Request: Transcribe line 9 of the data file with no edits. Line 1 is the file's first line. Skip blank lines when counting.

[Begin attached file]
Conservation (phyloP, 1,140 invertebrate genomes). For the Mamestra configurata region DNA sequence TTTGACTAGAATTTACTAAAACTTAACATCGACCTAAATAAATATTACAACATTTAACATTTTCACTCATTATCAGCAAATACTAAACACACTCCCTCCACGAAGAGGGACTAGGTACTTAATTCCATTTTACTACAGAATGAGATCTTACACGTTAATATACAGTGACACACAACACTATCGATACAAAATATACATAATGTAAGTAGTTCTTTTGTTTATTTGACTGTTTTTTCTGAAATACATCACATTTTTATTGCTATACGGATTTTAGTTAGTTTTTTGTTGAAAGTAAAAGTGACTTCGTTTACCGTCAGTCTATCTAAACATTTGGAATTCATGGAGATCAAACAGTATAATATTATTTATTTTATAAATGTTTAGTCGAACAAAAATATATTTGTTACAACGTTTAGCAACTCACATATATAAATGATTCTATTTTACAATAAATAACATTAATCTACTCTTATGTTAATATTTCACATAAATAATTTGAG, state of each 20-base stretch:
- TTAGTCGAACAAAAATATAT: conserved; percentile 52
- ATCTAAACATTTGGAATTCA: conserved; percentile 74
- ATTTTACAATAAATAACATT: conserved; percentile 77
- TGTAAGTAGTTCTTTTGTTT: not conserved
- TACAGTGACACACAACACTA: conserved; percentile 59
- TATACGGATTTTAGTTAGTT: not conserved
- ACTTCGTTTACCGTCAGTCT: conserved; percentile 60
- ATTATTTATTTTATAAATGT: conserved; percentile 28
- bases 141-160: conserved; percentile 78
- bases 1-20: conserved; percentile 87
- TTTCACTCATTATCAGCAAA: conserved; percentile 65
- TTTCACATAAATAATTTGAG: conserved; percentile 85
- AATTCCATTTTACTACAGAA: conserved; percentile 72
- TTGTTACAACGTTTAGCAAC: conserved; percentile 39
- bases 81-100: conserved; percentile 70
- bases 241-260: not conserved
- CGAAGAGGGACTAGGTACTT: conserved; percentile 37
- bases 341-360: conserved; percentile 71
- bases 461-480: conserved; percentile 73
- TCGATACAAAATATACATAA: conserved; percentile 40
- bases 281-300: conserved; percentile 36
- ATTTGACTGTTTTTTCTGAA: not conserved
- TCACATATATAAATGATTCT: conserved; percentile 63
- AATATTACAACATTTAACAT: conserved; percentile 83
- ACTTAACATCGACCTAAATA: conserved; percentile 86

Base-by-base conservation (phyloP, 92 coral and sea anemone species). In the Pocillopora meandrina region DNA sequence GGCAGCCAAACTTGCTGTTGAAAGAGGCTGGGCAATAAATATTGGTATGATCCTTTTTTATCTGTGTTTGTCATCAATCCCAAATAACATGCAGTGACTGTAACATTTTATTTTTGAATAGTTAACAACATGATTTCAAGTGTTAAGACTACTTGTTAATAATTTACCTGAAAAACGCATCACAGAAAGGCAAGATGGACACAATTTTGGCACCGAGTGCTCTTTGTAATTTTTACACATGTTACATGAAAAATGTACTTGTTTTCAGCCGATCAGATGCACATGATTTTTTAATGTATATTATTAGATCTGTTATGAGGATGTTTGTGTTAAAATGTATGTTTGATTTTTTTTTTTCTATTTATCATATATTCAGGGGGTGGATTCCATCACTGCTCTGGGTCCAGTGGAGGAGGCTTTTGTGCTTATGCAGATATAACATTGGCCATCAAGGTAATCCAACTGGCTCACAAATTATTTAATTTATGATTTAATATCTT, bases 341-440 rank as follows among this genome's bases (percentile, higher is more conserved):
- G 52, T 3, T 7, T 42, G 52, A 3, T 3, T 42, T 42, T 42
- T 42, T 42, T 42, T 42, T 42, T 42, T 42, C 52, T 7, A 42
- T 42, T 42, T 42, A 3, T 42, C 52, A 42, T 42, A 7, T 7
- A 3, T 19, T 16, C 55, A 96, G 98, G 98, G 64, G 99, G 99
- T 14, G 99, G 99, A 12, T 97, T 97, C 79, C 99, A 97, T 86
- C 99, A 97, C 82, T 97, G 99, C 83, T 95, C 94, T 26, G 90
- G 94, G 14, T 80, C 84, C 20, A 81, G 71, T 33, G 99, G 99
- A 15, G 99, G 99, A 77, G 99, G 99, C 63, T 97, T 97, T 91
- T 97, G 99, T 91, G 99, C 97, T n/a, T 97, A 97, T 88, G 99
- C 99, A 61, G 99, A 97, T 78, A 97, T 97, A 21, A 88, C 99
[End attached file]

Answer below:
- ATTATTTATTTTATAAATGT: conserved; percentile 28